It’s Fun Fact Friday, folks! The image above is of a plant called devil’s club. It’s quite striking among the other greenery growing in the forest interior at Mount Rainier National Park. And, as you can see, it’s got little stickers on it. But, there’s more to this plant than what you think.
In addition to using devil’s club for an arthritis remedy, fishhooks and deodorant, Alaska Natives have also used this plant for coughs, colds and fever, skin disorders, and digestive ailments.
Each photo you take tells a story. I practically hammer that in to my readers in my monthly photo columns on the National Parks Traveler . But, I have some advice for you photographers who post your images out there on Flickr, Twitter, or Facebook:
Write a little bit about your photo, too. Add to that story.
People enjoy reading about how you captured the image, what you were feeling, what camera you used, even your settings. It adds to your story, fleshes it out, and helps others figure out settings for their own camera in similar situations. It also makes you more engaging, both as a photographer and a storyteller.
It drives me nuts to see an interesting image with no title, no commentary, no exif, no nuthin’. Now, I can understand why a photographer might not wish to indicate the location of the photo, since many places are loved to death, aready – no need to add to that. But, it’s a primary rant with me that many photographers won’t tell a damned story. Yeah, the sunrise over the mountains in that photo is gorgeous, and yeah, it looks a little cold, but surely there is more to it than that! What did you feel at the time you clicked that shutter button? How many miles did you have to hike to get there? Know anything about the ecosystem there; any sort of facts or trivia to impart to your viewers?
For instance, I took a couple of day trips this month (June 2020) over to Mount Rainier National Park, here in Washington state, for some photography. I was itching to get out with my cameras, but leery of things due to the coronavirus pandemic. When I visited, I practiced my social distancing, went to areas where there were few-to-no people, wore a mask where there were people, and thoroughly enjoyed myself – except for that one moment when a woman in a group not practicing social distancing came up to me, pointed at my mask, and told me I needed to take it off.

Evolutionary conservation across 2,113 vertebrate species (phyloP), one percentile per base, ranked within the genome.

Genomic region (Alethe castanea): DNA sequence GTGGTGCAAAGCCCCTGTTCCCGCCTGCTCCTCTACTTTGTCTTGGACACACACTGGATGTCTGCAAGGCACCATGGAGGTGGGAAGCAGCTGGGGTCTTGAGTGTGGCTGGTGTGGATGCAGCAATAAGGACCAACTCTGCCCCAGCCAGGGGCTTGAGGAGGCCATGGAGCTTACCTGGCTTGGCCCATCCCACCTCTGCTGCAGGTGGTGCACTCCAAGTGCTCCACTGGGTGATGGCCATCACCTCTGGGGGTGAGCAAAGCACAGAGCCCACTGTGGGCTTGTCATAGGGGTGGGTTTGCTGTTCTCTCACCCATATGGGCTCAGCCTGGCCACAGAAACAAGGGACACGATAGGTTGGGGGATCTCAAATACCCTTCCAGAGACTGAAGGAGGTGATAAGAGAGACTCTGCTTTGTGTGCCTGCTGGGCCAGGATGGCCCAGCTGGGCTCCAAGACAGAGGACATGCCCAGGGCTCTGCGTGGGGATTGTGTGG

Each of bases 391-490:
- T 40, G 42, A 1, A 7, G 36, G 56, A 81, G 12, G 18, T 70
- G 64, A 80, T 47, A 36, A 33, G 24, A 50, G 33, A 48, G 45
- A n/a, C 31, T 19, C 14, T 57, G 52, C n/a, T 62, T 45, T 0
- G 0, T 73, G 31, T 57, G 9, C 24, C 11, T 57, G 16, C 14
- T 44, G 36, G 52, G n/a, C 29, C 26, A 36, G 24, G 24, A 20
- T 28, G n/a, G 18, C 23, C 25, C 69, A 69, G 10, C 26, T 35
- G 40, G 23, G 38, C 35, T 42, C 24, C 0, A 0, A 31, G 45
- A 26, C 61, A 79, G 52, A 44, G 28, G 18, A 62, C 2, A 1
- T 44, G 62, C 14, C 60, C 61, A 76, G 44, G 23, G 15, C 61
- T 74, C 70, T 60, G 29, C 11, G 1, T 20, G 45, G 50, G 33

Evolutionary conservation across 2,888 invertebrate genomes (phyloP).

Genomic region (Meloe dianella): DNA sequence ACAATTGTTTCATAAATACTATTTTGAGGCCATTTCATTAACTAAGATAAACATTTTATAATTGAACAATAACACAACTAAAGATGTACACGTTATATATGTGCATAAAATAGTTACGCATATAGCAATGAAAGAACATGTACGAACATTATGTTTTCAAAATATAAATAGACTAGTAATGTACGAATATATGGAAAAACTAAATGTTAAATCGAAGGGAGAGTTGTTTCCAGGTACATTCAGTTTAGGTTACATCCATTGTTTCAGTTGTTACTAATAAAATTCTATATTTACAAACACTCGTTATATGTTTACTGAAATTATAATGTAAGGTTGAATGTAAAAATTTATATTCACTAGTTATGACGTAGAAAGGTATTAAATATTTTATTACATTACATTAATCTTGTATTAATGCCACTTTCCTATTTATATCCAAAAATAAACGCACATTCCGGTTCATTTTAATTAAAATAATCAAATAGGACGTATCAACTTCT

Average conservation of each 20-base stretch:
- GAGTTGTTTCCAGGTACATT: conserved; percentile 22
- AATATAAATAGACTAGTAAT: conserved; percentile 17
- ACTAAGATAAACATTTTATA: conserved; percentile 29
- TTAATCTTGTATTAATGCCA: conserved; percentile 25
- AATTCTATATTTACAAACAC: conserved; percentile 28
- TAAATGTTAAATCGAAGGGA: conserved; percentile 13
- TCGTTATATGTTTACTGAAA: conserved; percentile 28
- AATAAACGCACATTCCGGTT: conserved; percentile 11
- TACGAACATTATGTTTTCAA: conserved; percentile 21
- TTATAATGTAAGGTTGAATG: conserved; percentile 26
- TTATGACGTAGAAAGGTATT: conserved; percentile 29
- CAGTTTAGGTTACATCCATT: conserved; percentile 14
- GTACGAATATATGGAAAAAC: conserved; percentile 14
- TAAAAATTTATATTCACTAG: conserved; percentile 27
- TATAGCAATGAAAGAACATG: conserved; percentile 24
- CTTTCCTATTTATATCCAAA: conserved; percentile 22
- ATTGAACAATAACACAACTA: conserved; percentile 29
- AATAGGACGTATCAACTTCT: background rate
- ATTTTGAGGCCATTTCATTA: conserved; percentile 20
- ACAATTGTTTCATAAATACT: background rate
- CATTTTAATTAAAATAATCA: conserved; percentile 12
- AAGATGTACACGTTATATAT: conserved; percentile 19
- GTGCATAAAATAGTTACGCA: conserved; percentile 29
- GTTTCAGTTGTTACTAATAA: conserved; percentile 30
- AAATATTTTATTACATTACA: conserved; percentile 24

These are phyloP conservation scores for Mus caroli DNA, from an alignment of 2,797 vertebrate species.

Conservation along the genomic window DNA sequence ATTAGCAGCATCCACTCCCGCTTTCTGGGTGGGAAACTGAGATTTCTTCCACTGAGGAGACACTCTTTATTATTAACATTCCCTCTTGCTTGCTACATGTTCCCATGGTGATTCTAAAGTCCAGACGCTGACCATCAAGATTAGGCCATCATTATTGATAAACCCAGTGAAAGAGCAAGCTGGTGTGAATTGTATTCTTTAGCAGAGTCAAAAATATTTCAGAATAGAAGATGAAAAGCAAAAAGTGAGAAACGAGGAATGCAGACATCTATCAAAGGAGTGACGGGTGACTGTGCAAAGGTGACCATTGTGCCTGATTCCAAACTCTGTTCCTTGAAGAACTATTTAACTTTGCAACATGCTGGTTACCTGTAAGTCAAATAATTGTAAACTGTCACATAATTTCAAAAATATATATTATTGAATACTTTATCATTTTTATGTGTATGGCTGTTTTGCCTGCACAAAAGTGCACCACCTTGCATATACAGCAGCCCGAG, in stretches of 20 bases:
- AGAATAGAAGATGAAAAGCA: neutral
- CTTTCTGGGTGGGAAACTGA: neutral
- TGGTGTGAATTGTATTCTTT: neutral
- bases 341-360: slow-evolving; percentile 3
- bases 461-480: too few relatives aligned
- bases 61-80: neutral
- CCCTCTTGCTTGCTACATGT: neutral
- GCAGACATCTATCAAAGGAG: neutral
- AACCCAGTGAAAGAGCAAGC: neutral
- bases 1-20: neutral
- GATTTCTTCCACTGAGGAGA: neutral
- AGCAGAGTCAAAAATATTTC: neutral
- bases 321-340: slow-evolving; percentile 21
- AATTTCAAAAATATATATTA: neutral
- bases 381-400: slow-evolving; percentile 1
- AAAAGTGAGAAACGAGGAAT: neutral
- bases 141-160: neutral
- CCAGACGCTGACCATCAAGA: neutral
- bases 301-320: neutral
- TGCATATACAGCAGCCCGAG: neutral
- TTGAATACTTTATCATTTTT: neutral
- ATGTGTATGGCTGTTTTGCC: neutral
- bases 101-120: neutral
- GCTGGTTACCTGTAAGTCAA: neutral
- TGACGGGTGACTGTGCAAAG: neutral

I posted some of those images on Flickr, and added commentary along with exif data (specific information about the image, including settings, etc.), because I want people to see the exposure information and to visibly see the difference visiting the same spot can make during different seasons, different times of the day, and under different weather conditions; in this instance, rainy and overcast versus a blue-sky day.
My first trip to the park since the coronavirus pandemic was June 8th, shortly after it reopened. My second trip was June 18th. The difference in weather is dramatic and you can see it in the images.
The first time I visited, I did not go via Chinook Pass to Tipsoo Lake because I knew things would be snowed over and, due to the rainy, overcast weather, I figured The Mountain would be hiding behind an iron curtain of gray fog. The second time I visited, I did drive by Tipsoo Lake, as you can see from the image at the top of this post.
I won’t make this post any longer, since attention spans aren’t what they used to be. But you should get the gist of what I am saying to you. If you post to a public viewing site, then write a little commentary / story to go with the image so people get a better flavor of the atmosphere and feeling around the photo.
FYI, in case you wish to quibble, photo essays are a little different, and there, you do need to be able to tell a story with just your photos and captions. Flickr, FB, and Twitter, however, are not exactly conducive to photo essays.
Copyright Rebecca L. Latson, all rights reserved.
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Here’s your Monday morning sunrise, courtesy of the Green River Overlook in the Island-In-The-Sky District of Canyonlands National Park in Utah. The National Parks Traveler has both a Feature Story and a podcast centered around the impacts that could be made to Utah parks (including Canyonlands) and national monuments due to the sale by the BLM (Bureau of Land Management) of oil and gas leases in these areas.
To read the Feature Story, click on the image above. To listen to the podcast, click on the link below.